December 13 was a rainy day, perfect for huddling indoors and watching a prerecorded “live” performance by the Santa Rosa Symphony. The program was expansive, with music from the 18th through 21st centuries, and the mood was festive, in keeping with the holiday season. There was something in the feast for everyone.

Fans of contemporary music got their share in the opening appetizer: “Source Code,” a piece for string orchestra (originally string quartet) by the contemporary Black composer and violinist Jessie Montgomery. The title refers to gospel music, which Montgomery’s program notes call “a significant part of the DNA of black folk music, and subsequently most American pop music forms that have developed to the present day.”

One strand of that DNA was evident from the opening blue notes that emerged from a single sustained tone. At first, the blue notes sounded vaguely Chinese, and a subsequent violin solo sounded almost like French impressionism; but the connection with spirituals was unmistakable once the orchestra got going. Different sections took turns playing the haunting melodies as the piece slowly grew in intensity, culminating in a long note at the end. It was a riveting performance.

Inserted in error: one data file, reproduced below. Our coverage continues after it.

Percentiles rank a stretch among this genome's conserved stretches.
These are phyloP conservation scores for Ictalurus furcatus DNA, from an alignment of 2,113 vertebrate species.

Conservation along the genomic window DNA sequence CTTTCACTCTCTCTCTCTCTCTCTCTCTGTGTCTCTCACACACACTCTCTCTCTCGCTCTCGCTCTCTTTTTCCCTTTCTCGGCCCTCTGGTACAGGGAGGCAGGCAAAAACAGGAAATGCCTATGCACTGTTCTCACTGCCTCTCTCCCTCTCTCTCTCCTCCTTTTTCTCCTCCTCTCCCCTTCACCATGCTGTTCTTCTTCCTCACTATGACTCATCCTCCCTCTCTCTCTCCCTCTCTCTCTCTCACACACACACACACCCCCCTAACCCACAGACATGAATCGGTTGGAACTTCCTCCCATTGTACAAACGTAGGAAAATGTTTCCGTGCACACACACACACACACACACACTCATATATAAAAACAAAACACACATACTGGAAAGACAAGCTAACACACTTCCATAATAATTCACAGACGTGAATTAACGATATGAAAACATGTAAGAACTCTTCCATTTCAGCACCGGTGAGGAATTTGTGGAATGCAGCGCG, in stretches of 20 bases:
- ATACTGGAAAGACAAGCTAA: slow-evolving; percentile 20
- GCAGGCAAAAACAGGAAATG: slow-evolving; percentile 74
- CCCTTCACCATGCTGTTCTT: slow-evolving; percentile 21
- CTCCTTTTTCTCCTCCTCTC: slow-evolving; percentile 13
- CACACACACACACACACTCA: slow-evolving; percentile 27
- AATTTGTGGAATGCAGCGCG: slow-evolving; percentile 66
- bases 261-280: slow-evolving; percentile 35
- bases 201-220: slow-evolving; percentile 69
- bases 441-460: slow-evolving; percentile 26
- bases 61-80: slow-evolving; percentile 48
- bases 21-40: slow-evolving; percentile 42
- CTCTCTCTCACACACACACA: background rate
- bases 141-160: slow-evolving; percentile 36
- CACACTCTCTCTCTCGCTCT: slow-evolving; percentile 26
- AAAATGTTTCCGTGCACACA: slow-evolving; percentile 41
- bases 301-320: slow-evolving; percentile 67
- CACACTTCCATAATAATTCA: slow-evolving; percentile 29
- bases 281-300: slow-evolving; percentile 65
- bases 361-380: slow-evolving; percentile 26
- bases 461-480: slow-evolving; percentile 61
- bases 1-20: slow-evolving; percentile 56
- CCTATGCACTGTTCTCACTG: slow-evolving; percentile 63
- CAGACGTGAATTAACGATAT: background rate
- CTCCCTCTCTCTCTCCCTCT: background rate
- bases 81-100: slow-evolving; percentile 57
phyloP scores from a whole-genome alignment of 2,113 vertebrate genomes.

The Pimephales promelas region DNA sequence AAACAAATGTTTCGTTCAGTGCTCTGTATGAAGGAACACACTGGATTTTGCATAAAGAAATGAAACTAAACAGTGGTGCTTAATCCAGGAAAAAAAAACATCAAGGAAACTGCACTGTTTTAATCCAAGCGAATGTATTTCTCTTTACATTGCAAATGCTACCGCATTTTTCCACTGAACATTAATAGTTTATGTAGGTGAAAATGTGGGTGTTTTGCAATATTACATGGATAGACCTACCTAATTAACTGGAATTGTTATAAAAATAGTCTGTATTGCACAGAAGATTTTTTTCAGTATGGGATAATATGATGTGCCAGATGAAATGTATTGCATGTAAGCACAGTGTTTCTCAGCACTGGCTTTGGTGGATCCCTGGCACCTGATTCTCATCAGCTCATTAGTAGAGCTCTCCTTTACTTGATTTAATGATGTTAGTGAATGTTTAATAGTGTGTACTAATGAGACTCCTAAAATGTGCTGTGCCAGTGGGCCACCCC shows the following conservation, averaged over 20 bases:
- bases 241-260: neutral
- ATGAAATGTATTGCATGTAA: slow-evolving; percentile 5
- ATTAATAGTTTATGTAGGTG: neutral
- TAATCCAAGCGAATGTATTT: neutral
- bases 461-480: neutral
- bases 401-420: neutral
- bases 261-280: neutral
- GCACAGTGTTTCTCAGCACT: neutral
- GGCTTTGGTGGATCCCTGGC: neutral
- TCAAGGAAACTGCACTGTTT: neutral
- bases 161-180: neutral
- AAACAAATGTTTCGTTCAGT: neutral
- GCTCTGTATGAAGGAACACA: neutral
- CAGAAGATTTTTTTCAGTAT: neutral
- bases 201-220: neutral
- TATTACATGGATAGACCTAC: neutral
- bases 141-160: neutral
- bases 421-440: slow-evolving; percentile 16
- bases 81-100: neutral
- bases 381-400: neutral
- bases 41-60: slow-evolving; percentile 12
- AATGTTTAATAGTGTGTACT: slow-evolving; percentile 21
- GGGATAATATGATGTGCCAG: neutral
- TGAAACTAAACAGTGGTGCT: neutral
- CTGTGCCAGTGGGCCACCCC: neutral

Lighter fare ensued, in the form of a Vivaldi concerto for violin, two oboes and two horns, one of five that Vivaldi wrote for the same instrumentation. The wind soloists stood behind plexiglass at the back of the stage while Principal Second Violinist Karen Shinozaki Sor stood near her usual position in front of conductor Francesco Lecce-Chong. The concerto was mostly standard Vivaldi, but there were a few surprises. The violin-oboe duet in the middle movement was outstanding, and the cello solo in the final movement was completely unexpected.